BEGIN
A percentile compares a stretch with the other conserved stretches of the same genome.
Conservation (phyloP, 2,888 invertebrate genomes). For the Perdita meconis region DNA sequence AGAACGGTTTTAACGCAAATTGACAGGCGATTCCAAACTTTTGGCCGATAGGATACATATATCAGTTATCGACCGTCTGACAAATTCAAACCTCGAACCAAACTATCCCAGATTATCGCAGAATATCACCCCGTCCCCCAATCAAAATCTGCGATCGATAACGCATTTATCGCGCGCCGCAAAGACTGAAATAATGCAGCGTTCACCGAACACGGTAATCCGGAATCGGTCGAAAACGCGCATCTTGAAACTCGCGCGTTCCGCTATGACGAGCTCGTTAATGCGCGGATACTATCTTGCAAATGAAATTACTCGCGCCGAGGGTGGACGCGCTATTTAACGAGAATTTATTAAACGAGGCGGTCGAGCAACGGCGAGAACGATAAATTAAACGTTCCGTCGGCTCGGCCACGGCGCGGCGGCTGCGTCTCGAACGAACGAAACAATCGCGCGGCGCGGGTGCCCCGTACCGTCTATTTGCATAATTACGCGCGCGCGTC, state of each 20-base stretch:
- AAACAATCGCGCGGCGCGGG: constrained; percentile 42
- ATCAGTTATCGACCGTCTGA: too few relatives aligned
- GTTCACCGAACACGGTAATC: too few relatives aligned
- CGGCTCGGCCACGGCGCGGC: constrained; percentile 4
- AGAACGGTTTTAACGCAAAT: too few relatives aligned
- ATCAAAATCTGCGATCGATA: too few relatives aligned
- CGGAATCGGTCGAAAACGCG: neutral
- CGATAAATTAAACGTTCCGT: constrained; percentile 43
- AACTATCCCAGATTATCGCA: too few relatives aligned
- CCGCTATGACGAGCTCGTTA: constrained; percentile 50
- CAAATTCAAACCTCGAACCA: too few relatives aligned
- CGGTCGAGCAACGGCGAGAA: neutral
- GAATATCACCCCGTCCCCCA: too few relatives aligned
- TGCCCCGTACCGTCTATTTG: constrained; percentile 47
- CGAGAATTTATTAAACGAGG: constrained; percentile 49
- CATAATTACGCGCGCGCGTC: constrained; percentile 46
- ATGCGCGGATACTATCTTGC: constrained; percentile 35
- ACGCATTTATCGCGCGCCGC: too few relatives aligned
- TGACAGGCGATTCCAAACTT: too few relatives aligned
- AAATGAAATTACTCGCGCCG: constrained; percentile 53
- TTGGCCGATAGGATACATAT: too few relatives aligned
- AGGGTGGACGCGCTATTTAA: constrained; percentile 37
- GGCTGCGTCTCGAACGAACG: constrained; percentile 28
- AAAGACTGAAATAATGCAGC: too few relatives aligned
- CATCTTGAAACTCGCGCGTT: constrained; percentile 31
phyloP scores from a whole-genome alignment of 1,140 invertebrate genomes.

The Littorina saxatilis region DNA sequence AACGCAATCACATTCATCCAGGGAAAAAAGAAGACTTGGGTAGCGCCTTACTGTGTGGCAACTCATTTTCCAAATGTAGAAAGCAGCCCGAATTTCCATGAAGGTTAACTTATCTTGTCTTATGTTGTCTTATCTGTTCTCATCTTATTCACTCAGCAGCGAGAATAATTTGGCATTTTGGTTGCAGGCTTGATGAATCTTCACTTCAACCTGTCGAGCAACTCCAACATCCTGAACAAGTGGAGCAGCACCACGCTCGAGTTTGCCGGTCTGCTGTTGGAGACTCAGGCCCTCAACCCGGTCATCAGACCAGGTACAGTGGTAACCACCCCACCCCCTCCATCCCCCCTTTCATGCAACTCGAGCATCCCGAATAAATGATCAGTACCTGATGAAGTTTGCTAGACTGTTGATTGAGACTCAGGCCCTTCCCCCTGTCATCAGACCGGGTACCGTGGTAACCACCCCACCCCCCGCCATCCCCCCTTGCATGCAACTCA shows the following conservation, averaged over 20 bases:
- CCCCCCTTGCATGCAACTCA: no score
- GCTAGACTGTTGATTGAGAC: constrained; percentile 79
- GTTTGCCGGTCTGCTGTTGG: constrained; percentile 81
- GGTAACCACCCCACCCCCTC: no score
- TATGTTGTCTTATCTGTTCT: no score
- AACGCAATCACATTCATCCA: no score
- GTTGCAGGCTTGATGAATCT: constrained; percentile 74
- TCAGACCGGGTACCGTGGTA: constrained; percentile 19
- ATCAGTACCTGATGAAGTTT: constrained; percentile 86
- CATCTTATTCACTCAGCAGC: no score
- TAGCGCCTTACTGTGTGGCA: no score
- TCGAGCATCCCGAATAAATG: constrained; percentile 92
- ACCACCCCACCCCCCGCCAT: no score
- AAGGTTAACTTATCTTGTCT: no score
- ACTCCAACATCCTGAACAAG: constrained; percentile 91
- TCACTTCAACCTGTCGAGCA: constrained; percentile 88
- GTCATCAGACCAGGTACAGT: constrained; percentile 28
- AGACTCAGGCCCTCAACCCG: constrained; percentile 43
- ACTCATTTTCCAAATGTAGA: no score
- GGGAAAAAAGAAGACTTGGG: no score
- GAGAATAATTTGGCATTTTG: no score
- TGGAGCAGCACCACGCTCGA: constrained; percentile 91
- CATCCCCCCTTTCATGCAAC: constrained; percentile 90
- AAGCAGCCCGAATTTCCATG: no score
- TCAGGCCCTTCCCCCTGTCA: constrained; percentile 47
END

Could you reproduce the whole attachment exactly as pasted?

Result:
A percentile compares a stretch with the other conserved stretches of the same genome.
Conservation (phyloP, 2,888 invertebrate genomes). For the Perdita meconis region DNA sequence AGAACGGTTTTAACGCAAATTGACAGGCGATTCCAAACTTTTGGCCGATAGGATACATATATCAGTTATCGACCGTCTGACAAATTCAAACCTCGAACCAAACTATCCCAGATTATCGCAGAATATCACCCCGTCCCCCAATCAAAATCTGCGATCGATAACGCATTTATCGCGCGCCGCAAAGACTGAAATAATGCAGCGTTCACCGAACACGGTAATCCGGAATCGGTCGAAAACGCGCATCTTGAAACTCGCGCGTTCCGCTATGACGAGCTCGTTAATGCGCGGATACTATCTTGCAAATGAAATTACTCGCGCCGAGGGTGGACGCGCTATTTAACGAGAATTTATTAAACGAGGCGGTCGAGCAACGGCGAGAACGATAAATTAAACGTTCCGTCGGCTCGGCCACGGCGCGGCGGCTGCGTCTCGAACGAACGAAACAATCGCGCGGCGCGGGTGCCCCGTACCGTCTATTTGCATAATTACGCGCGCGCGTC, state of each 20-base stretch:
- AAACAATCGCGCGGCGCGGG: constrained; percentile 42
- ATCAGTTATCGACCGTCTGA: too few relatives aligned
- GTTCACCGAACACGGTAATC: too few relatives aligned
- CGGCTCGGCCACGGCGCGGC: constrained; percentile 4
- AGAACGGTTTTAACGCAAAT: too few relatives aligned
- ATCAAAATCTGCGATCGATA: too few relatives aligned
- CGGAATCGGTCGAAAACGCG: neutral
- CGATAAATTAAACGTTCCGT: constrained; percentile 43
- AACTATCCCAGATTATCGCA: too few relatives aligned
- CCGCTATGACGAGCTCGTTA: constrained; percentile 50
- CAAATTCAAACCTCGAACCA: too few relatives aligned
- CGGTCGAGCAACGGCGAGAA: neutral
- GAATATCACCCCGTCCCCCA: too few relatives aligned
- TGCCCCGTACCGTCTATTTG: constrained; percentile 47
- CGAGAATTTATTAAACGAGG: constrained; percentile 49
- CATAATTACGCGCGCGCGTC: constrained; percentile 46
- ATGCGCGGATACTATCTTGC: constrained; percentile 35
- ACGCATTTATCGCGCGCCGC: too few relatives aligned
- TGACAGGCGATTCCAAACTT: too few relatives aligned
- AAATGAAATTACTCGCGCCG: constrained; percentile 53
- TTGGCCGATAGGATACATAT: too few relatives aligned
- AGGGTGGACGCGCTATTTAA: constrained; percentile 37
- GGCTGCGTCTCGAACGAACG: constrained; percentile 28
- AAAGACTGAAATAATGCAGC: too few relatives aligned
- CATCTTGAAACTCGCGCGTT: constrained; percentile 31
phyloP scores from a whole-genome alignment of 1,140 invertebrate genomes.

The Littorina saxatilis region DNA sequence AACGCAATCACATTCATCCAGGGAAAAAAGAAGACTTGGGTAGCGCCTTACTGTGTGGCAACTCATTTTCCAAATGTAGAAAGCAGCCCGAATTTCCATGAAGGTTAACTTATCTTGTCTTATGTTGTCTTATCTGTTCTCATCTTATTCACTCAGCAGCGAGAATAATTTGGCATTTTGGTTGCAGGCTTGATGAATCTTCACTTCAACCTGTCGAGCAACTCCAACATCCTGAACAAGTGGAGCAGCACCACGCTCGAGTTTGCCGGTCTGCTGTTGGAGACTCAGGCCCTCAACCCGGTCATCAGACCAGGTACAGTGGTAACCACCCCACCCCCTCCATCCCCCCTTTCATGCAACTCGAGCATCCCGAATAAATGATCAGTACCTGATGAAGTTTGCTAGACTGTTGATTGAGACTCAGGCCCTTCCCCCTGTCATCAGACCGGGTACCGTGGTAACCACCCCACCCCCCGCCATCCCCCCTTGCATGCAACTCA shows the following conservation, averaged over 20 bases:
- CCCCCCTTGCATGCAACTCA: no score
- GCTAGACTGTTGATTGAGAC: constrained; percentile 79
- GTTTGCCGGTCTGCTGTTGG: constrained; percentile 81
- GGTAACCACCCCACCCCCTC: no score
- TATGTTGTCTTATCTGTTCT: no score
- AACGCAATCACATTCATCCA: no score
- GTTGCAGGCTTGATGAATCT: constrained; percentile 74
- TCAGACCGGGTACCGTGGTA: constrained; percentile 19
- ATCAGTACCTGATGAAGTTT: constrained; percentile 86
- CATCTTATTCACTCAGCAGC: no score
- TAGCGCCTTACTGTGTGGCA: no score
- TCGAGCATCCCGAATAAATG: constrained; percentile 92
- ACCACCCCACCCCCCGCCAT: no score
- AAGGTTAACTTATCTTGTCT: no score
- ACTCCAACATCCTGAACAAG: constrained; percentile 91
- TCACTTCAACCTGTCGAGCA: constrained; percentile 88
- GTCATCAGACCAGGTACAGT: constrained; percentile 28
- AGACTCAGGCCCTCAACCCG: constrained; percentile 43
- ACTCATTTTCCAAATGTAGA: no score
- GGGAAAAAAGAAGACTTGGG: no score
- GAGAATAATTTGGCATTTTG: no score
- TGGAGCAGCACCACGCTCGA: constrained; percentile 91
- CATCCCCCCTTTCATGCAAC: constrained; percentile 90
- AAGCAGCCCGAATTTCCATG: no score
- TCAGGCCCTTCCCCCTGTCA: constrained; percentile 47